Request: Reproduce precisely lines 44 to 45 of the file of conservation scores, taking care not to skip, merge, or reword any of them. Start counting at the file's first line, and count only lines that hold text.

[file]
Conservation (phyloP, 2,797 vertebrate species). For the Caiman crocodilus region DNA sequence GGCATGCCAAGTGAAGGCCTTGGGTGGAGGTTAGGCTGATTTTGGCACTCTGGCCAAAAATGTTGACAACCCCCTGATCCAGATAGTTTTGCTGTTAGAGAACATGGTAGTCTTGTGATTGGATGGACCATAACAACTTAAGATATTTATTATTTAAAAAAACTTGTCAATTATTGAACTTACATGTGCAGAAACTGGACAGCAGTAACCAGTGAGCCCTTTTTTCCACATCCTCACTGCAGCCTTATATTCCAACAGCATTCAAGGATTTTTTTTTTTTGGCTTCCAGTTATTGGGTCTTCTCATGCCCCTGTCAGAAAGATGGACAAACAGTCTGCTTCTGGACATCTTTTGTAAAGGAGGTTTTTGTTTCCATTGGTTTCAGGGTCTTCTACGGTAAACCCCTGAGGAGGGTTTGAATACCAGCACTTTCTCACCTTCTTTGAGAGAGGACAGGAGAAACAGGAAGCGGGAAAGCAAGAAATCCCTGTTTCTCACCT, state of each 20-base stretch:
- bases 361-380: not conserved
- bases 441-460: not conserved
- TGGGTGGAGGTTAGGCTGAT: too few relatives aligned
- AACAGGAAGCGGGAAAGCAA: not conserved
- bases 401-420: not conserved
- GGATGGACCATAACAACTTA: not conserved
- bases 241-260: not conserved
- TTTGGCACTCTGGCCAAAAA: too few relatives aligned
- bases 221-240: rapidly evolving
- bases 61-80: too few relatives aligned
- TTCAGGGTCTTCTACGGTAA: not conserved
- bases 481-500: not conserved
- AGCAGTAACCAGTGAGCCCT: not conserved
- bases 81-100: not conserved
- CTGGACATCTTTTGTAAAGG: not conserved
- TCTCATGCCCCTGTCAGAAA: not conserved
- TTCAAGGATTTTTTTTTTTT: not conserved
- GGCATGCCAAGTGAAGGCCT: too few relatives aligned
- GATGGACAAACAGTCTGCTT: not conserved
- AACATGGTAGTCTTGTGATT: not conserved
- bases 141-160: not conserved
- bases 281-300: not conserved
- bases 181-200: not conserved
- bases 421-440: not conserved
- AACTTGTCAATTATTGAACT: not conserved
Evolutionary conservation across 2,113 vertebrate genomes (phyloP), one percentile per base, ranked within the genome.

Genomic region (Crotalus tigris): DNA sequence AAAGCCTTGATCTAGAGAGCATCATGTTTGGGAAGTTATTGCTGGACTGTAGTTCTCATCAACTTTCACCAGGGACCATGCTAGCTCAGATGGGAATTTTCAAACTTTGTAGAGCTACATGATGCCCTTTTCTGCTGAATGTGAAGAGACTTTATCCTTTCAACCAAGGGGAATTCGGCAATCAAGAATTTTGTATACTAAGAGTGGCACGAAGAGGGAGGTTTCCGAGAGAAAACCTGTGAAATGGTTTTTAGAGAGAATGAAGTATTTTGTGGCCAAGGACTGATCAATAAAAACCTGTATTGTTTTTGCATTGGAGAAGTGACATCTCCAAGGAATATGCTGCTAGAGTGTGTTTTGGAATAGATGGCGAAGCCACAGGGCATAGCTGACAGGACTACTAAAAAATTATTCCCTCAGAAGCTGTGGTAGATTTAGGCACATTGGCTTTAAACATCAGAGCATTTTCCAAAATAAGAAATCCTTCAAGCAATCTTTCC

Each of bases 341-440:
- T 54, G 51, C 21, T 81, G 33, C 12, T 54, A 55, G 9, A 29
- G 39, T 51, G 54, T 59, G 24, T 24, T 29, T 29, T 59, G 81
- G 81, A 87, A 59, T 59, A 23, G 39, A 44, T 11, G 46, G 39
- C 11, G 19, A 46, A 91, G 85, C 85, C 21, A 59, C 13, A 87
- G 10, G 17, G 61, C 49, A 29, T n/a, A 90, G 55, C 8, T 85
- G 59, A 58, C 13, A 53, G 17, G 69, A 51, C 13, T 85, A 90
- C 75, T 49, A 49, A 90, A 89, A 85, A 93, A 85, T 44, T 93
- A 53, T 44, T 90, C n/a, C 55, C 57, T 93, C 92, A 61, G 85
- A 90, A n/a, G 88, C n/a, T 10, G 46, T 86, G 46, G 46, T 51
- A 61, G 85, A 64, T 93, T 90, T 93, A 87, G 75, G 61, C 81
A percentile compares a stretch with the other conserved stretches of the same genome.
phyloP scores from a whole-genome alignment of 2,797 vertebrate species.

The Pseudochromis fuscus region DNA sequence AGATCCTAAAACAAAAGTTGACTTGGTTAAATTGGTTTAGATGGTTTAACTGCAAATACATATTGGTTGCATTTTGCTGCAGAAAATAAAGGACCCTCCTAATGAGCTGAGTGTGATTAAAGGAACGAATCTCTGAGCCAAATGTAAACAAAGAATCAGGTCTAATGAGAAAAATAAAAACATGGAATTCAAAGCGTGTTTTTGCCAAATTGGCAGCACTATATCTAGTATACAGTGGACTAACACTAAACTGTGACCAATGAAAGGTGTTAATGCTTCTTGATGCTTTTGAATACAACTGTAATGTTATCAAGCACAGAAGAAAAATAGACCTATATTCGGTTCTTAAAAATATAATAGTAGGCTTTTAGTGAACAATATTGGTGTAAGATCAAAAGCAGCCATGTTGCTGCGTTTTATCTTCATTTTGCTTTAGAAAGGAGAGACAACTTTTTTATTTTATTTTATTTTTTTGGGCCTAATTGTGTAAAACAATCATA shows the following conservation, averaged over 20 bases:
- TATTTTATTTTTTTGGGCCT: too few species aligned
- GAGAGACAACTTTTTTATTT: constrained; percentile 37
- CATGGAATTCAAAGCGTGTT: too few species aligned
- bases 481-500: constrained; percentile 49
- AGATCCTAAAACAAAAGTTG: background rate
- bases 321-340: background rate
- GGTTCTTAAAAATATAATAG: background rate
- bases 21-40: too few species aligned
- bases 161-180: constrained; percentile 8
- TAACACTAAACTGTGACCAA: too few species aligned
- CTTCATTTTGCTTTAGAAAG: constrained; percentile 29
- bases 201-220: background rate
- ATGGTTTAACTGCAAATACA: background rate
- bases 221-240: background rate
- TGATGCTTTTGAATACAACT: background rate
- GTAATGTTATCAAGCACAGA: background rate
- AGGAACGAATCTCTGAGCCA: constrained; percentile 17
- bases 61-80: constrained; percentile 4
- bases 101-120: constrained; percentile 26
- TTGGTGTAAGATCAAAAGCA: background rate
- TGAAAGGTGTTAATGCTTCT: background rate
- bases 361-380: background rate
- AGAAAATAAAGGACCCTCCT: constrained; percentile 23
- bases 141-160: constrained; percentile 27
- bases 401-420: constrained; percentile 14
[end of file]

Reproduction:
- GAGAGACAACTTTTTTATTT: constrained; percentile 37
- CATGGAATTCAAAGCGTGTT: too few species aligned